Deputy Governor Donnery: Lessons from the crisis 10 years on – Ireland learned the hard way

14 September 2018 Press Release

Central Bank of Ireland

  • History tells us we must always be on guard and keep the lessons of the crisis to the fore.
  • Macro-prudential tools, such as the mortgage measures, could have limited the scale of the downturn and reduced the high cost to citizens.
  • The crisis showed the need for cross border authorities. Whilst the establishment of the Single Supervisory Mechanism and Single Resolution Mechanism have been a success, further work is necessary to sustain Banking Union

Speaking at the Dublin Economics Workshop in Wexford, Sharon Donnery, Deputy Governor of the Central Bank of Ireland, outlined five key lessons from the Irish financial crisis. The Deputy Governor began her remarks by saying: “Whilst not unique to the Irish experience, some are lessons which we in Ireland learned, to devastating effect, the ‘hard way’.”

The five lessons outlined in the speech are:

  • The need to mitigate the build-up of systemic risk, with both macro-prudential and micro-prudential policy tools.
  • The need for all sectors of the economy – banks, individuals, households, businesses and government – to build resilience.
  • The type and quality of regulatory capital, and not just the level, are important for banks.
  • Whilst some banks will inevitably fail, in order to protect taxpayers, we must actively prepare for their failure and ensure that impediments to resolvability are removed.
  • The crisis showed the need for cross-border authorities, but further work must be undertaken to sustain the Banking Union.

Introducing her remarks, Deputy Governor Donnery said: “The crisis affected every aspect of Irish society, of the Irish economy, of the Irish banking system. A decade later, significant numbers of people across the country are still dealing with its legacies.”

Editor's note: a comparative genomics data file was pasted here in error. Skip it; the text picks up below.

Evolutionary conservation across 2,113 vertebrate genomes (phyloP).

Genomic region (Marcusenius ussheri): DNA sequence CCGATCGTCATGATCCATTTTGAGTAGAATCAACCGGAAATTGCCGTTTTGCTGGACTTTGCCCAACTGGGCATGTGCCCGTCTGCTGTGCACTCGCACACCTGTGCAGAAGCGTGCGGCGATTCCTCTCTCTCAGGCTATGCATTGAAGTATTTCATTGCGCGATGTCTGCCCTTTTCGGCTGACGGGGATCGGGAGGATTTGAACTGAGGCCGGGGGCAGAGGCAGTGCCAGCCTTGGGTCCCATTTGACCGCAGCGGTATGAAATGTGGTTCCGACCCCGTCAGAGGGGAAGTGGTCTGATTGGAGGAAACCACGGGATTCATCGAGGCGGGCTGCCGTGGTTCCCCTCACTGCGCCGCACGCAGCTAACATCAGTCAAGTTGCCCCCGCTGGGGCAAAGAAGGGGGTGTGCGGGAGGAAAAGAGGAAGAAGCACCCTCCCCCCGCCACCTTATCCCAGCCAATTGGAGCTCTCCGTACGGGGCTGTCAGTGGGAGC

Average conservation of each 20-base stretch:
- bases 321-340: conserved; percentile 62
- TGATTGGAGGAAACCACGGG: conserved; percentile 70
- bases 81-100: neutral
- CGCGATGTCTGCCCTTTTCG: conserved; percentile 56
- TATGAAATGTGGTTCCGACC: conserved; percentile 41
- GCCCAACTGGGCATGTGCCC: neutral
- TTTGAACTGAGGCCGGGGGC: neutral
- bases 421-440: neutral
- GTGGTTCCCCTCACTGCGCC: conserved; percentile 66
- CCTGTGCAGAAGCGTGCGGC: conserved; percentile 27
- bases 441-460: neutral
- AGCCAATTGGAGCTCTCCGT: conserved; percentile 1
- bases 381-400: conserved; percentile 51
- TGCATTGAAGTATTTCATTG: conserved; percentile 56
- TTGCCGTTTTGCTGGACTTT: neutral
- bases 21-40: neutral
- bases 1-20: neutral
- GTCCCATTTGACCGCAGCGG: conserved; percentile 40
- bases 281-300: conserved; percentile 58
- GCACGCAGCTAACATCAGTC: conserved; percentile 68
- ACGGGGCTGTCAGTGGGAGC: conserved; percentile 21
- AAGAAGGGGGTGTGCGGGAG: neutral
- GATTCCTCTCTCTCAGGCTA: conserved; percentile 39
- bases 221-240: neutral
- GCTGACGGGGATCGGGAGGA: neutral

When discussing the macroprudential framework, Deputy Governor Donnery spoke about the Countercyclical Capital Buffer and the Other Systemically Important Institutions buffer. On the issue of the mortgage measures, she added: “We are very conscious that the deposit requirements are a heavy burden on many people trying to build for their future, but there is, I think, a public understanding that as hard as that is, these measures are necessary and better than the alternative.” “While the use of macro-prudential tools may not have averted the crisis a decade ago, the scale of the downturn in Ireland could have been limited and the high cost to citizens reduced,” she said. 

She concluded by saying: “We should keep the lessons from the crisis to the forefront of our mind, in our work, in our thinking, and in our communications. Then, our combined efforts to highlight and address risks and build resilience will make the financial system stronger and safer, thereby safeguarding stability and protecting consumers.”